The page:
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How to Update a table having same id but different data in rows?

User_7DS20
User_7DS20 Member Posts: 10 Green Ribbon

Suppose I have a table t1 having same id with following data

ID | Name | Applciation_id | Location

1 | UAT | 123 | USA

1 | TEST | 222 | UK

Now I want to only update name column of the 1st row only(below is the desired o/p)

ID | Name | Applciation_id | Location

1 | DEV | 1 23 | USA

1 | TEST | 222 | UK

Best Answer

  • mathguy
    mathguy Member Posts: 10,155 Blue Diamond
    edited Oct 10, 2021 1:19PM Accepted Answer

    If I understand correctly, you want to change name='UAT' to name='DEV' for ID = 1. Correct?

    This is quite easy - the UPDATE statement should "say" exactly what we said in words, above. What did you try?

    update t1
    set    name = 'DEV'
    where  id = 1 and name = 'UAT'
    ;
    

    If you need to do this often, with different values for id and name, it is better to write it with bind variables (which are assigned values at runtime - depending on "user choices"):

    update t1
    set    name = :new_name
    where  id = :id and name = :old_name
    ;
    


Answers

  • jleg
    jleg Member Posts: 1 Blue Ribbon

    If the column ID is a real ID (i mean a unique identifier), you should have a different ID for each row in your table. Thus this ID would be the key to identify a row in your table.

    In your case, if the two rows have the same ID (i think it's a problem), you need to choose another column (one or more) to identify the row you want to update.

    For instance, if you are sure that the name UAT is unique in your table, you can use:

    update t1 set name='DEV' where name='UAT';

    But if there are other rows with the name UAT in the table, they will be updated too. If you don't need that, you have to filter the query and add more columns in the where clause.

    e-g: update t1 set name='DEV' where name='UAT' and Application_id=123;

    Hope this help 😉

  • Frank Kulash
    Frank Kulash Member, Moderator Posts: 41,223 Red Diamond
    edited Oct 10, 2021 10:09AM

    Hi, @User_7DS20

    Now I want to only update name column of the 1st row only

    There is no built-in order to the rows in a table, so whenever someone talks about "the first row" it's just a short way of saying "the first row WHEN SORTED BY ..." where the "when sorted by ..." part is understood. In this case, what is "the first row"? Do you mean the first row when sorted by application_id? What if there is a tie, that is, two or more rows have the same "when sorted by" value? The title you chose for this thread is "How to Update a table having same id but different data in rows?" Does that mean when there is only one row with a given id (so that row is necessarily "the first row") you don't want to UPDATE it? If so, why didn[t you include an example of that?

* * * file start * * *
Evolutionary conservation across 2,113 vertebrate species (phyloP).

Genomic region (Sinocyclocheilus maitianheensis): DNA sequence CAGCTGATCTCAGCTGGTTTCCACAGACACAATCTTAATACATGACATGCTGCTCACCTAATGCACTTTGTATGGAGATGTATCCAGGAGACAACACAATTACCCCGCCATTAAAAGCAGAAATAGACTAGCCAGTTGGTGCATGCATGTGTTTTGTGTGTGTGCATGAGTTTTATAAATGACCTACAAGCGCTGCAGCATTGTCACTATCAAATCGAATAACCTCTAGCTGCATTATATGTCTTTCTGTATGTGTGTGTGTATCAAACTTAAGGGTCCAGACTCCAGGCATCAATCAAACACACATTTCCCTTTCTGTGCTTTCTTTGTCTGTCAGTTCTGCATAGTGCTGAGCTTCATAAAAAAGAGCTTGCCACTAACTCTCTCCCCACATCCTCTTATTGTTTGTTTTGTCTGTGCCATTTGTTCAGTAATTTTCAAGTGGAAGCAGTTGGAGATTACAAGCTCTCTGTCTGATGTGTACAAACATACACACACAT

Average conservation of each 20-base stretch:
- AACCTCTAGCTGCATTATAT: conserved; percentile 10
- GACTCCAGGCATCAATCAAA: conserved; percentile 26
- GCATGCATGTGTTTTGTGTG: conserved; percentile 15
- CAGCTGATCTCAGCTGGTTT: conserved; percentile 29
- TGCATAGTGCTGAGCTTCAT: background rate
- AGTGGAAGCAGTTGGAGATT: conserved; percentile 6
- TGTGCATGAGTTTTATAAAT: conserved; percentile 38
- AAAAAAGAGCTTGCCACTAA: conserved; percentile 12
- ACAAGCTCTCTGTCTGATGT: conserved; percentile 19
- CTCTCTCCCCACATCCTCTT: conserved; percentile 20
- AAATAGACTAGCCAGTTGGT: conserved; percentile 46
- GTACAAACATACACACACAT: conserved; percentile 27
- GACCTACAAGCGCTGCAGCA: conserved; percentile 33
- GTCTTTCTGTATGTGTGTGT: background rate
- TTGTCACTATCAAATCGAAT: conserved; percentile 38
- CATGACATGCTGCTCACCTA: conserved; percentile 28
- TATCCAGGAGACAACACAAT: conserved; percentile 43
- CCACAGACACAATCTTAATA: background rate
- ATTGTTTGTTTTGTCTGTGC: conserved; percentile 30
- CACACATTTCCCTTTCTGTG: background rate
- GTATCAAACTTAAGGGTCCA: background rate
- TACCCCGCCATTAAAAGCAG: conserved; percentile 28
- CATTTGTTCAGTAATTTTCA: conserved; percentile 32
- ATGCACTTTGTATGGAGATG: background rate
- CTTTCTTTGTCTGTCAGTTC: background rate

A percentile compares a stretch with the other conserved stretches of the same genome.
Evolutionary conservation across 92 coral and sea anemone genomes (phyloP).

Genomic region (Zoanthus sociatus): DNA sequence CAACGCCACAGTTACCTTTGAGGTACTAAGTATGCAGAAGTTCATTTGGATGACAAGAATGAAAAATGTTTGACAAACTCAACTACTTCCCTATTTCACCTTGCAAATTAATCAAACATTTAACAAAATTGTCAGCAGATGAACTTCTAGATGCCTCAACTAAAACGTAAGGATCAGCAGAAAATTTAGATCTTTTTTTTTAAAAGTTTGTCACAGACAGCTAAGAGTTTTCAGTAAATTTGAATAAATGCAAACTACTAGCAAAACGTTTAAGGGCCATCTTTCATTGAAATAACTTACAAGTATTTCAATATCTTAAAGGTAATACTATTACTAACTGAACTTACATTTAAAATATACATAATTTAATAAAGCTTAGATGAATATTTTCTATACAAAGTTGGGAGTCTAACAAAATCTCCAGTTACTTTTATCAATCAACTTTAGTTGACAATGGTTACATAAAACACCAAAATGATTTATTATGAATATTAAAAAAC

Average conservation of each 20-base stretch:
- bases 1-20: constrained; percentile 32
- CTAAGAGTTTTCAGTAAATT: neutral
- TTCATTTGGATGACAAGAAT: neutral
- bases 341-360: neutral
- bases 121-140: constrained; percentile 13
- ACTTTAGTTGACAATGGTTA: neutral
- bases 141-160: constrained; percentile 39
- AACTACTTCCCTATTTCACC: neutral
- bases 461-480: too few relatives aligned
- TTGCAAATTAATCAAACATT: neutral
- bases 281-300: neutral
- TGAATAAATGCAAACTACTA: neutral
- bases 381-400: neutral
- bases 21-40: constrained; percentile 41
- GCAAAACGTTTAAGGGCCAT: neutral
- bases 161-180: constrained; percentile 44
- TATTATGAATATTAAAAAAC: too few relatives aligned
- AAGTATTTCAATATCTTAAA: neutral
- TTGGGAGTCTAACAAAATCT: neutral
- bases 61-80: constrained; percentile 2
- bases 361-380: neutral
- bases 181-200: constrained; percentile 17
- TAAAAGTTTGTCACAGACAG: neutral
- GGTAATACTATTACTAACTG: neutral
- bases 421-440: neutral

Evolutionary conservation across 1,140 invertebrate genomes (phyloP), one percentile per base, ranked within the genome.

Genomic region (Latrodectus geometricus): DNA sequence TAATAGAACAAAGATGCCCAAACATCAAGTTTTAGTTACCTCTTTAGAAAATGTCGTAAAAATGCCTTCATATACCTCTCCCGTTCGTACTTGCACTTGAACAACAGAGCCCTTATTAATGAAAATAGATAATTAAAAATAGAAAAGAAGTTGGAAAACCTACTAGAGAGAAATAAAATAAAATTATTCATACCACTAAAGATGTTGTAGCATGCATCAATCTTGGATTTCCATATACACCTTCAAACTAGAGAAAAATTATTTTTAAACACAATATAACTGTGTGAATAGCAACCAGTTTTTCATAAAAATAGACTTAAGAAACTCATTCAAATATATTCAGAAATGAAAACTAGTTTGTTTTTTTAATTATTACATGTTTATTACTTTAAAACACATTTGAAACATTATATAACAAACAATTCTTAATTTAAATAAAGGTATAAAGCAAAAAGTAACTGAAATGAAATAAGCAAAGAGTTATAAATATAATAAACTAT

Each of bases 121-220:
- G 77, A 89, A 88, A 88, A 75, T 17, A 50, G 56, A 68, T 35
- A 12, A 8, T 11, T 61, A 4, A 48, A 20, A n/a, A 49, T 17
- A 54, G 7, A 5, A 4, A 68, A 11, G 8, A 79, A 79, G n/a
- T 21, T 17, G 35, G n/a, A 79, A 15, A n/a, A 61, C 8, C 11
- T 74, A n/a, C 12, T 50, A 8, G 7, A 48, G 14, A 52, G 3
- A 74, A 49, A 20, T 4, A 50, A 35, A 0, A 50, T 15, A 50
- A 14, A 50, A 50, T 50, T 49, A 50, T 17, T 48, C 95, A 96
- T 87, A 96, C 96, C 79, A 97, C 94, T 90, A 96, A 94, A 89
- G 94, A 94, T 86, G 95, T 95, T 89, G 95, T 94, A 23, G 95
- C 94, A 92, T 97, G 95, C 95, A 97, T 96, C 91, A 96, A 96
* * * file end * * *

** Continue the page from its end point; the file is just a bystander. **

Depending on your answers to these questions, you may want something like this:

    UPDATE  a_table
    SET	name = 'DEV'
    WHERE	ROWID IN (
    	    	   SELECT  MIN (ROWID) KEEP (DENSE_RANK FIRST ORDER BY application_id)
    		   FROM   a_table
    		   GROUP BY id
    		   HAVING	COUNT (*) > 1
    	    	 )
    ;
    

    If you'd care to post CREATE TABLE and INSERT statements for a little sample data (including an id with a tie for first row, and another id with only one row) then I could test it.

  • User_7DS20
    User_7DS20 Member Posts: 10 Green Ribbon

    Hi @Frank Kulash


    Thanks for the update


    Its like one project can have many environments so here id=project(for instance Amazon is a project and this project have different applications under it like amazon prime etc )

    So the example that i mentioned is like Amazon have uat env and Amazon also have dev env. So when a user changes the env to test in the frontend then in the backend it should update the table with the value changed by the user.

  • mathguy
    mathguy Member Posts: 10,155 Blue Diamond
    edited Oct 10, 2021 1:19PM Accepted Answer

    If I understand correctly, you want to change name='UAT' to name='DEV' for ID = 1. Correct?

    This is quite easy - the UPDATE statement should "say" exactly what we said in words, above. What did you try?

    update t1
    set    name = 'DEV'
    where  id = 1 and name = 'UAT'
    ;
    

    If you need to do this often, with different values for id and name, it is better to write it with bind variables (which are assigned values at runtime - depending on "user choices"):

    update t1
    set    name = :new_name
    where  id = :id and name = :old_name
    ;